Bradley Wiggins has been out of the main sporting limelight for some time. After his stunning year in 2012, some idle watchers of sport (such as myself) may be wondering just what has happened to him?
Tour de France 2013-14
If like me you only follow the Tour de France and any TV coverage of track cycling, it is easy to think that Wiggo took time out and put his feet up. This isn’t the case. From what I understand, Wiggins was out just competed within Team Sky and Froome took his place as team captain. He’s been an active member of the team but hampered by injury and illness. Last year his health made life hell for him, and in part due to a chest infection he got involved in a pile up at the Tour of Switzerland, putting paid to his ambitions to be part of Team Sky in their disastrous Tour de France.
Quitting Team Sky
Wiggins has been given a contract extension by Team Sky to race in one of the hardest of all one day races in the cycling calendar, the Paris Roubaix, later this year. The 257km, mostly cobbled ‘Hell of the North’ race will be his last road race with Team Sky. His best position to date has been 9th, but this time he is one of the favourites to win, though with his typical modesty he plays this down somewhat.
A new road cycling team is being set up, led by Wiggins and backed by Sky. This is a project to help inspire young cyclists to follow in his path. He will be cycling in the team, and has some major supporters who may well compete with Team Wiggins. Don’t expect Team Wiggins to crush the opposition on the Tourmelet stage in the Tour de France any time soon – this is a British team for British road races, and there are no plans as yet to take on the world!
Track cycling into the future…?
The rider started his career in track cycling, and so it seems the discipline will book-end his career. After the Paris Roubaix he is planning the hour record, which is simply an attempt to do the most miles in an hour of cycling on a track. Fans will know he’s an amazing time triallist and this should be one of his strengths. With the current hour record at 52.491km, many of his circle are saying that 55km (34.375 miles) is within the great man’s grasp. Again, Wiggo is realistic about his ability to achieve this, saying “I thought he [Dennis] could do a mid-53 but I said that about Bobridge”.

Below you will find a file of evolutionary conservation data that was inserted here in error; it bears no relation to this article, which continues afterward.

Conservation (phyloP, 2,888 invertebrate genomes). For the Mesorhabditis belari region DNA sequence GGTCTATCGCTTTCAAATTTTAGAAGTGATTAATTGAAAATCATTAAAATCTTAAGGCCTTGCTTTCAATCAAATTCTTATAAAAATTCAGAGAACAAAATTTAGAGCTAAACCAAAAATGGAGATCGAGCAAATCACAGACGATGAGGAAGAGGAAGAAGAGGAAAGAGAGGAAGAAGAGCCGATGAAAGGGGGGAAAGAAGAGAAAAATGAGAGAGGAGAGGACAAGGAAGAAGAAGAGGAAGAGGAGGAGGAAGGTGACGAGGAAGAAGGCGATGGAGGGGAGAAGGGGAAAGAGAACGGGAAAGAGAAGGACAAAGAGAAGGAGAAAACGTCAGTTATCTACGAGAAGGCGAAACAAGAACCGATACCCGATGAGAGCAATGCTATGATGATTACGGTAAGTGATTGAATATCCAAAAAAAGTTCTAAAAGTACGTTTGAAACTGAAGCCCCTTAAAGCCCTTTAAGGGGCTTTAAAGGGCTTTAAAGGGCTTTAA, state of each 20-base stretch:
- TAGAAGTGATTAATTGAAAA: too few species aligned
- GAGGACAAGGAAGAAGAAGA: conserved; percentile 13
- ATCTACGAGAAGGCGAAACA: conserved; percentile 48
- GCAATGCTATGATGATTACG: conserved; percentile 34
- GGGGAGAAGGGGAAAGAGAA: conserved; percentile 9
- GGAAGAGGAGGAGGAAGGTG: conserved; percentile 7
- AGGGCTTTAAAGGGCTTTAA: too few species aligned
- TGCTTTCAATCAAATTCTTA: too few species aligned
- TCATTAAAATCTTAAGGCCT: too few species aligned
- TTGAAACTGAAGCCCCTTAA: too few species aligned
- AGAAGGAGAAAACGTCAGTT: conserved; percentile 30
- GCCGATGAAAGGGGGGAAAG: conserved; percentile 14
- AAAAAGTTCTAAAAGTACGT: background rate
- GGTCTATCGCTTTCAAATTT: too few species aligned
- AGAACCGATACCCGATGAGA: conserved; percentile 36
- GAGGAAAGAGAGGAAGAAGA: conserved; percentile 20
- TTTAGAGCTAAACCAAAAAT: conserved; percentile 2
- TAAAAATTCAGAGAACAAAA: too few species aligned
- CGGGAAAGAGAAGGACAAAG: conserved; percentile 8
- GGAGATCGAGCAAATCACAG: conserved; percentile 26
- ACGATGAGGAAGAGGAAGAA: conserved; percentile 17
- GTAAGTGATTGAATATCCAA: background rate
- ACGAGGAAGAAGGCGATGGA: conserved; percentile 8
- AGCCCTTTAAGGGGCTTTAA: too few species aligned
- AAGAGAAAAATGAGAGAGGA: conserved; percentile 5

He has signaled his plans to race at Rio 2016, which could be where he retires. Team GB’s track cycling team really need a cycling giant to help with morale right now, as they have been beaten soundly in recent track events. When you’re at the top of the pile, everyone is aiming at taking you down and at the World Championships last month, they saw real weakness. Team GB took home three Silver medals and not even one Gold, which by the team’s standards is diabolical.
There has been a change of management at the top of the team with Team Sky’s Dave Brailsford quitting as Performance Director last year. With such a powerful force at the top standing aside, and some key members of the team itself retiring there may have been some flux within. British cycling isn’t short of its global megastars and Wiggo coming in – as long as he has a good run – may well inject the buzz back into the team. Judging by the way he led Team Sky to victory in the Tour de France in 2012, Wiggins is a good team player and could really help with the internal morale.
Will we see more of him?
Though there won’t be the global stardom experienced in 2012, Bradley Wiggins won’t be forgotten in the cycling world. If you’re a sports generalist like me, he won’t be on your radar a lot in the coming years. He’ll be firmly ensconced in the world cycling peloton though, a force to be reckoned with and never to be forgotten! Keep an eye out next year in Rio – Wiggins is one of the great hopes of a major thread of Team GB’s ambitions.